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Oxytocin increases bias, but not accuracy, in face recognition line-ups.

Bate, S., Bennetts, R., Parris, B., Bindemann, M., Udale, R. and Bussunt, A., 2015. Oxytocin increases bias, but not accuracy, in face recognition line-ups. Social Cognitive and Affective Neuroscience , 10 (7), 1010 - 1014 .

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Soc Cogn Affect Neurosci-2014-Bate-scan-nsu150.pdf - Accepted Version


DOI: 10.1093/scan/nsu150


Previous work indicates that intranasal inhalation of oxytocin improves face recognition skills, raising the possibility that it may be used in security settings. However, it is unclear whether oxytocin directly acts upon the core face-processing system itself or indirectly improves face recognition via affective or social salience mechanisms. In a double-blind procedure, 60 participants received either an oxytocin or placebo nasal spray before completing the One-in-Ten task-a standardized test of unfamiliar face recognition containing target-present and target-absent line-ups. Participants in the oxytocin condition outperformed those in the placebo condition on target-present trials, yet were more likely to make false-positive errors on target-absent trials. Signal detection analyses indicated that oxytocin induced a more liberal response bias, rather than increasing accuracy per se. These findings support a social salience account of the effects of oxytocin on face recognition and indicate that oxytocin may impede face recognition in certain scenarios.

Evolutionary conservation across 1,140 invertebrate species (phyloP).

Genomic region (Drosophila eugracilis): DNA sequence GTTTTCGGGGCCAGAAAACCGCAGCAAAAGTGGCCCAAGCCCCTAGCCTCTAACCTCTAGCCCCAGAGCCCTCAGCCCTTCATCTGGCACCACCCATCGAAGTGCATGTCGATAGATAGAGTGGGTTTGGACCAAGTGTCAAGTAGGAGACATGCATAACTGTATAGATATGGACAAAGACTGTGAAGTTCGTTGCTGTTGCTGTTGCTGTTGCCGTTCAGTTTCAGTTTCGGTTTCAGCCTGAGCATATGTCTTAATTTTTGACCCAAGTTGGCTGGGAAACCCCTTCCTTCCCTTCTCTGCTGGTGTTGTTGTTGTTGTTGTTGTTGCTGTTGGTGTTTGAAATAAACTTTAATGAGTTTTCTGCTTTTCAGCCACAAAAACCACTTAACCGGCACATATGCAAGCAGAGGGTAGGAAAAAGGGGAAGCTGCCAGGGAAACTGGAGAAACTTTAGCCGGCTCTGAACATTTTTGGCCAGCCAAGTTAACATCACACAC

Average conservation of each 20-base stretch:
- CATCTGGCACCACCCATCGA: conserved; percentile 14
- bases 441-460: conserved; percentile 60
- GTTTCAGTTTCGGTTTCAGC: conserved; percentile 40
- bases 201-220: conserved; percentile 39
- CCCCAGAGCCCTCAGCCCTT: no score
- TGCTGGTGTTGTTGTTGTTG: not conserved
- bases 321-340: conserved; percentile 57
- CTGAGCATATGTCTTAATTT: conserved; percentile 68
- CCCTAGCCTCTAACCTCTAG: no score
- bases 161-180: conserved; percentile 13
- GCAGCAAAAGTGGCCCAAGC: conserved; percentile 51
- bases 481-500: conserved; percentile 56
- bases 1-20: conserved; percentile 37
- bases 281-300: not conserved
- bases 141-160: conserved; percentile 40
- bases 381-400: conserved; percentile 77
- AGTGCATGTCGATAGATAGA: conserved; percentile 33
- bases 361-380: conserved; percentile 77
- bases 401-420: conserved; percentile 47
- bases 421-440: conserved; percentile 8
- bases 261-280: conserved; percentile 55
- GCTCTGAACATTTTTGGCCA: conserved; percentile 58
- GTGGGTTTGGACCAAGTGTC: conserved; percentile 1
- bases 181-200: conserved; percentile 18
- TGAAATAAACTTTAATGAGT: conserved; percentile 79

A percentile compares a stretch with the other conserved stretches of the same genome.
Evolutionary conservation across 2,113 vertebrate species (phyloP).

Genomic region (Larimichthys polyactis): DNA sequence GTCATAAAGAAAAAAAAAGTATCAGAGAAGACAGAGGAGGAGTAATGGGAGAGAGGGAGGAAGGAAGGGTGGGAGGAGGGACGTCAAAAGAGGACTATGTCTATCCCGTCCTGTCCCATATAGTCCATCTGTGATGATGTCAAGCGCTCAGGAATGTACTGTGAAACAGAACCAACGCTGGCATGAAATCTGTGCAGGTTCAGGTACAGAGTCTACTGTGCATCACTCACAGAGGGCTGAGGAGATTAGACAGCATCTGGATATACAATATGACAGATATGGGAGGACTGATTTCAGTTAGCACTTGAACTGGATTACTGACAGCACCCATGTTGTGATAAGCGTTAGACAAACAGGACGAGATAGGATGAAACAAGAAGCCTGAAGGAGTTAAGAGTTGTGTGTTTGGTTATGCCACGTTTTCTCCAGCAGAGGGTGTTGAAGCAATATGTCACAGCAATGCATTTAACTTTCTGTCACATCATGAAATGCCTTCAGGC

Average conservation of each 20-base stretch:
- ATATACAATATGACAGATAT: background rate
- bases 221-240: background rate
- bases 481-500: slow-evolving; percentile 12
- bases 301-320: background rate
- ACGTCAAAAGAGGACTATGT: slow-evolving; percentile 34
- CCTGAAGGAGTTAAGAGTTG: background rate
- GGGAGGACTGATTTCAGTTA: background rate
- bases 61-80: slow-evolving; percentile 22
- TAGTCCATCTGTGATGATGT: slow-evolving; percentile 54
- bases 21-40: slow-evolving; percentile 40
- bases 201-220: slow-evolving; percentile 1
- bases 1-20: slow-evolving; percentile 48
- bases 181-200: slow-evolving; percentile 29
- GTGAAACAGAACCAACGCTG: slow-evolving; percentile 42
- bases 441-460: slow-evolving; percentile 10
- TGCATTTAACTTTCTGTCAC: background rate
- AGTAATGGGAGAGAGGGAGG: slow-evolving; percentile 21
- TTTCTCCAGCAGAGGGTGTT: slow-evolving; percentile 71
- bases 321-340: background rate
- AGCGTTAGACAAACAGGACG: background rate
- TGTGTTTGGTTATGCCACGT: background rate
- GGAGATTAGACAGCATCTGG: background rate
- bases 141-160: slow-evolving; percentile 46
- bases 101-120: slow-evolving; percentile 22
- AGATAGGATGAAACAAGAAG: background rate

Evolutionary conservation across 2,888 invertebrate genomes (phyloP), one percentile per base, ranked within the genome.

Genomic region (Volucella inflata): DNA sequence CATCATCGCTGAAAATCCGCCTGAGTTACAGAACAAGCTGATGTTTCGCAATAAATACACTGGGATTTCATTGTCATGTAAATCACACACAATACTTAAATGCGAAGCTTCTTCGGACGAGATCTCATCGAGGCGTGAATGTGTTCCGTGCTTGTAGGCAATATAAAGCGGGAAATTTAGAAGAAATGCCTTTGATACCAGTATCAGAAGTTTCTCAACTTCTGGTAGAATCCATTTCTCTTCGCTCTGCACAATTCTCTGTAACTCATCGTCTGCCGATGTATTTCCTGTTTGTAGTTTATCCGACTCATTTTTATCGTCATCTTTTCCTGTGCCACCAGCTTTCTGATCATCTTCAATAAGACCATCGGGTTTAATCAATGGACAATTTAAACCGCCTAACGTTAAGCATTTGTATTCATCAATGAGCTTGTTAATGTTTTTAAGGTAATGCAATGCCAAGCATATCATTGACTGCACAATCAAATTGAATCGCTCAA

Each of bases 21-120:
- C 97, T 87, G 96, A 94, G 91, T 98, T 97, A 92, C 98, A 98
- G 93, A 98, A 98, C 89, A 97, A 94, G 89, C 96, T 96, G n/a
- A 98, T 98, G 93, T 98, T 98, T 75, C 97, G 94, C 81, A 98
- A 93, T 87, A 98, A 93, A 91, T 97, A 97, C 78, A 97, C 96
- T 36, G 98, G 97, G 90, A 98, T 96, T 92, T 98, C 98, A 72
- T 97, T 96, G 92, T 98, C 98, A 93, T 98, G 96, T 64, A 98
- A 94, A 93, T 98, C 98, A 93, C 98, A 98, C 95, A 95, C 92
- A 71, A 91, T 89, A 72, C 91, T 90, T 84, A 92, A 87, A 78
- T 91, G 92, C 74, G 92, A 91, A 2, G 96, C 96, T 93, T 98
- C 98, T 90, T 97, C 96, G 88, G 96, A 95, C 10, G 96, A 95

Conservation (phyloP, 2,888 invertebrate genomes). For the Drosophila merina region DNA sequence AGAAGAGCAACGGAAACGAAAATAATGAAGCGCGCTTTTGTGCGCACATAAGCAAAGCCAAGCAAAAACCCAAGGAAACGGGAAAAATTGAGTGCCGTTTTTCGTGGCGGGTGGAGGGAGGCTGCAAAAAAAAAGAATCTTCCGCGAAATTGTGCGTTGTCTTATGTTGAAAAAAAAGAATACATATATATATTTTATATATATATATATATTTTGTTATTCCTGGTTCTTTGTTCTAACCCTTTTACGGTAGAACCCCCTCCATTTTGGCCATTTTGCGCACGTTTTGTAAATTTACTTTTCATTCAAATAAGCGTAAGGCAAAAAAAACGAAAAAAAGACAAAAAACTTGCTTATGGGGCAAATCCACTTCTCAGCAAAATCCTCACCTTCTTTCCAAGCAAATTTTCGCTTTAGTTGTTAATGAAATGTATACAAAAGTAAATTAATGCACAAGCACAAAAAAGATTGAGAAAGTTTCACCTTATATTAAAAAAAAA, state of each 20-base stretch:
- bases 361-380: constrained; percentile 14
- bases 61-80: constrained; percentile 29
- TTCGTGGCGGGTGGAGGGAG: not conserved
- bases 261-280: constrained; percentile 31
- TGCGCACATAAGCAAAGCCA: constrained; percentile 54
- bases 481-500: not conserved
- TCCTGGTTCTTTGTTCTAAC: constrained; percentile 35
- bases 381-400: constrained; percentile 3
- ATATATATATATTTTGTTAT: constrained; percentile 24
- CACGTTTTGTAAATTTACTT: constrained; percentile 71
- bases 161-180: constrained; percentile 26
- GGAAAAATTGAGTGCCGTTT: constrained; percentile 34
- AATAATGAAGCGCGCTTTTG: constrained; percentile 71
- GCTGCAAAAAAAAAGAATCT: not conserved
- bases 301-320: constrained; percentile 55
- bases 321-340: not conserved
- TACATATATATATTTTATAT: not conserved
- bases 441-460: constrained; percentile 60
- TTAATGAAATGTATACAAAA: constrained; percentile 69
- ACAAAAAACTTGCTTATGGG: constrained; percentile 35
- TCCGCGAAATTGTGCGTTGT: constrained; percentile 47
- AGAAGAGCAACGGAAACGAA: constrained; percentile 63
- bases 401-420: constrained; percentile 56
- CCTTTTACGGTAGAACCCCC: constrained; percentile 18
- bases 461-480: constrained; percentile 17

Item Type:Article
Uncontrolled Keywords:eyewitness ; face recognition ; oxytocin ; social salience
Group:Faculty of Health & Social Sciences
ID Code:22807
Deposited By: Symplectic RT2
Deposited On:03 Nov 2015 11:10
Last Modified:14 Mar 2022 13:53


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